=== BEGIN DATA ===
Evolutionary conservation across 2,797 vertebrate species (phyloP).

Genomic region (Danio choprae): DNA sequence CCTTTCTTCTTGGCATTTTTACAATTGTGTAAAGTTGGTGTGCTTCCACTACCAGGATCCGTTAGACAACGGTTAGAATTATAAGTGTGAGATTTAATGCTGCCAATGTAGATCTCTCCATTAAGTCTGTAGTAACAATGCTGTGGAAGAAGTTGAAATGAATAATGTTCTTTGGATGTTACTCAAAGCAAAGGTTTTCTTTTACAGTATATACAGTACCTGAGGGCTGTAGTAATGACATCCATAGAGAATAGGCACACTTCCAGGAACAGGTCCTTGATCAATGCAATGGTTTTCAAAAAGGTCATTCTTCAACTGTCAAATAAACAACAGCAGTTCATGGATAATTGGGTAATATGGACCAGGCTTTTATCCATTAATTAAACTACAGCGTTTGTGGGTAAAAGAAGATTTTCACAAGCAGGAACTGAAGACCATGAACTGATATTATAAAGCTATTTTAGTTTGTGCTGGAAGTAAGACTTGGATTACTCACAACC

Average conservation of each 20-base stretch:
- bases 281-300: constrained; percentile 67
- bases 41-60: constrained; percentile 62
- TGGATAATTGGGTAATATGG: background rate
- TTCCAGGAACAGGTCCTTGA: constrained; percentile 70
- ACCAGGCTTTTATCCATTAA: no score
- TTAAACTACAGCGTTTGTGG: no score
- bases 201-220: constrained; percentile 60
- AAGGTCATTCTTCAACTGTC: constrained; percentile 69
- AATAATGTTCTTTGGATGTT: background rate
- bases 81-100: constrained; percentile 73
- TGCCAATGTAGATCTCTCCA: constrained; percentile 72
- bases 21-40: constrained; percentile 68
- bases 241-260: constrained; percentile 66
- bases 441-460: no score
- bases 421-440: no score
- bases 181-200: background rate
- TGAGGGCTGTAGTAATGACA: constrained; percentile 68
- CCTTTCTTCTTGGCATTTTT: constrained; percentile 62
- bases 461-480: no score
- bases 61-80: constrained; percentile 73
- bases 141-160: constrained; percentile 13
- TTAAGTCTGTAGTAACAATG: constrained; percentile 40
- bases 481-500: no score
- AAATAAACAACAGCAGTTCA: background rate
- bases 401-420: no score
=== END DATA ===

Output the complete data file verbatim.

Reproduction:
Evolutionary conservation across 2,797 vertebrate species (phyloP).

Genomic region (Danio choprae): DNA sequence CCTTTCTTCTTGGCATTTTTACAATTGTGTAAAGTTGGTGTGCTTCCACTACCAGGATCCGTTAGACAACGGTTAGAATTATAAGTGTGAGATTTAATGCTGCCAATGTAGATCTCTCCATTAAGTCTGTAGTAACAATGCTGTGGAAGAAGTTGAAATGAATAATGTTCTTTGGATGTTACTCAAAGCAAAGGTTTTCTTTTACAGTATATACAGTACCTGAGGGCTGTAGTAATGACATCCATAGAGAATAGGCACACTTCCAGGAACAGGTCCTTGATCAATGCAATGGTTTTCAAAAAGGTCATTCTTCAACTGTCAAATAAACAACAGCAGTTCATGGATAATTGGGTAATATGGACCAGGCTTTTATCCATTAATTAAACTACAGCGTTTGTGGGTAAAAGAAGATTTTCACAAGCAGGAACTGAAGACCATGAACTGATATTATAAAGCTATTTTAGTTTGTGCTGGAAGTAAGACTTGGATTACTCACAACC

Average conservation of each 20-base stretch:
- bases 281-300: constrained; percentile 67
- bases 41-60: constrained; percentile 62
- TGGATAATTGGGTAATATGG: background rate
- TTCCAGGAACAGGTCCTTGA: constrained; percentile 70
- ACCAGGCTTTTATCCATTAA: no score
- TTAAACTACAGCGTTTGTGG: no score
- bases 201-220: constrained; percentile 60
- AAGGTCATTCTTCAACTGTC: constrained; percentile 69
- AATAATGTTCTTTGGATGTT: background rate
- bases 81-100: constrained; percentile 73
- TGCCAATGTAGATCTCTCCA: constrained; percentile 72
- bases 21-40: constrained; percentile 68
- bases 241-260: constrained; percentile 66
- bases 441-460: no score
- bases 421-440: no score
- bases 181-200: background rate
- TGAGGGCTGTAGTAATGACA: constrained; percentile 68
- CCTTTCTTCTTGGCATTTTT: constrained; percentile 62
- bases 461-480: no score
- bases 61-80: constrained; percentile 73
- bases 141-160: constrained; percentile 13
- TTAAGTCTGTAGTAACAATG: constrained; percentile 40
- bases 481-500: no score
- AAATAAACAACAGCAGTTCA: background rate
- bases 401-420: no score